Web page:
Little League allows players who accidentally bat out of order to fix the situation on the spot. Seems to me that the organization ought to allow some slack in this situation as well.
Quick reminder: This is a game. A game for kids.
But there's something else smelly going on here. If Warner Robins had not taken a dive in the sixth inning, Buckhead probably would not have taken the lead. And so that kid who started his AB with an 0-1 count would have gotten to the plate again in the seventh inning.
Little League rules state that teams have to try to win. They cannot roll over for the sake of getting a better matchup in the later stages of a tournament -- or for any other reason. But the Little League potentates ruled for Warner Robins anyway. The word was that the technical violation of starting an at-bat with an 0-1 count is more compelling than a team trying to lose. Why? Because determining whether someone took a dive is a "judgment call."
Well, baseball is full of judgment calls that matter. Virtually every call an umpire makes is a judgment call. That's part of the game's beauty.
Wheelus was so passionate, I’d like to let her complete the story:
“I accept that we made a mistake – and by the ‘letter of the law’ we should be penalized. But what I can't accept is that the team from WR was allowed to intentionally shorten the game and potentially keep our player from getting that official at-bat. There was no reason to think that we were going to score in the bottom of the sixth and if we hadn't, the player would have been up in the seventh.”
“How can LL allow something like this to occur and be rewarded? How could that manager take that game out of his kids’ hands? They had played the best game of their lives and what did he tell them? I don't think you can win this on the field, so let’s ‘throw the game’ so that we can win it on protest?”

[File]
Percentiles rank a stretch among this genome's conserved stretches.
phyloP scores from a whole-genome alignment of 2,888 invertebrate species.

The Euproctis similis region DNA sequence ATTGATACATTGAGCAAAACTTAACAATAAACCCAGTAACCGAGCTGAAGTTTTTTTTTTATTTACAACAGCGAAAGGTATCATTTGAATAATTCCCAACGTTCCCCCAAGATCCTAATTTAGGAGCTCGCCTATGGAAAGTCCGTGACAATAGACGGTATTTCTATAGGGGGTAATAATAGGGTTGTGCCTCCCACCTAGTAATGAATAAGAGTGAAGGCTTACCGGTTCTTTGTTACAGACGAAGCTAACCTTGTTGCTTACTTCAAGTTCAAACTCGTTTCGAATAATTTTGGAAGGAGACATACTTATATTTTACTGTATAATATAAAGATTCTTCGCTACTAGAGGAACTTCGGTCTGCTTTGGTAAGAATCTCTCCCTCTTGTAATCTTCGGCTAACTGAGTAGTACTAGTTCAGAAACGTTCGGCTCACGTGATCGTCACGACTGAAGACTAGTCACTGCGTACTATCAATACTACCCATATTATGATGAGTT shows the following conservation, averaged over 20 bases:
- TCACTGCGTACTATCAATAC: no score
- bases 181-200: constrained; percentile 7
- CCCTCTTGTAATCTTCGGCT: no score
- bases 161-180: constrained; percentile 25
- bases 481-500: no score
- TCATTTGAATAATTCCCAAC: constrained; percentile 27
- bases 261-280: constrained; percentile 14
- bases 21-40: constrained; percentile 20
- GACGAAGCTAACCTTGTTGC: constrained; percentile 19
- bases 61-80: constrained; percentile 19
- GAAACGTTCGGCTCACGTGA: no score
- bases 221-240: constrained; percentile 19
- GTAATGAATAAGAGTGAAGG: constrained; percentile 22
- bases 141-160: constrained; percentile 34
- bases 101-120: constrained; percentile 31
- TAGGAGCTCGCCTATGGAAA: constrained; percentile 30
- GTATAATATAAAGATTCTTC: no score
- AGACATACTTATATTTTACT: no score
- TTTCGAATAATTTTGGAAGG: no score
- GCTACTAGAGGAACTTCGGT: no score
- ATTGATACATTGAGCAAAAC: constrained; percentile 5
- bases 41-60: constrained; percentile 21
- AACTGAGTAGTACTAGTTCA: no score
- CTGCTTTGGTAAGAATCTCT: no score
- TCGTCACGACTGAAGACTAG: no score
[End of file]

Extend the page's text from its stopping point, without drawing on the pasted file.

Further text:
“Our players handled it with grace, but they felt cheated and betrayed. The kid that was the runner on base at the end of the game was mad several days later because he felt like the other team was mocking him by allowing him to advance and think that he won the game. We are now several weeks after the event and our players are still upset because they will never know what would have happened if the game had continued. Both teams advanced to semi-finals and we lost to Northern in the semis.
“We wrote a letter to LL asking them to evaluate the situation which goes against their published tournament policy but to our knowledge, they did not even investigate the situation. St. Pete and Williamsport would not even talk to our manager and get his side of the story. We provided the names of the umpire and several other managers who were in attendance and witnessed the situation, but none of them were contacted.
“LL has gotten to the point of being so bureaucratic in an attempt to protect the players that they have allowed a group of players to have the best game of their lives turned into a mockery by their coaches.”
That runner on the bases suffered more than his share of the dirty tricks. That player Rivers Patterson, was the batter who went to the plate in the fifth before getting pulled back. And then he scored the presumptive winning run in the sixth as a special pinch runner. Amy Wheelus emphasizes that he didn't make any mistake. The coaches forgot to pull him before he walked to the plate. Don;t blame him -- or any kid, for that matter.
One Buckhead mother put the matter into perspective.
"You know," she told Coach Amy, "this has given us a chance to talk to the kids about something that otherwise might not come up. It's an opportunity to teach about playing the game the right way."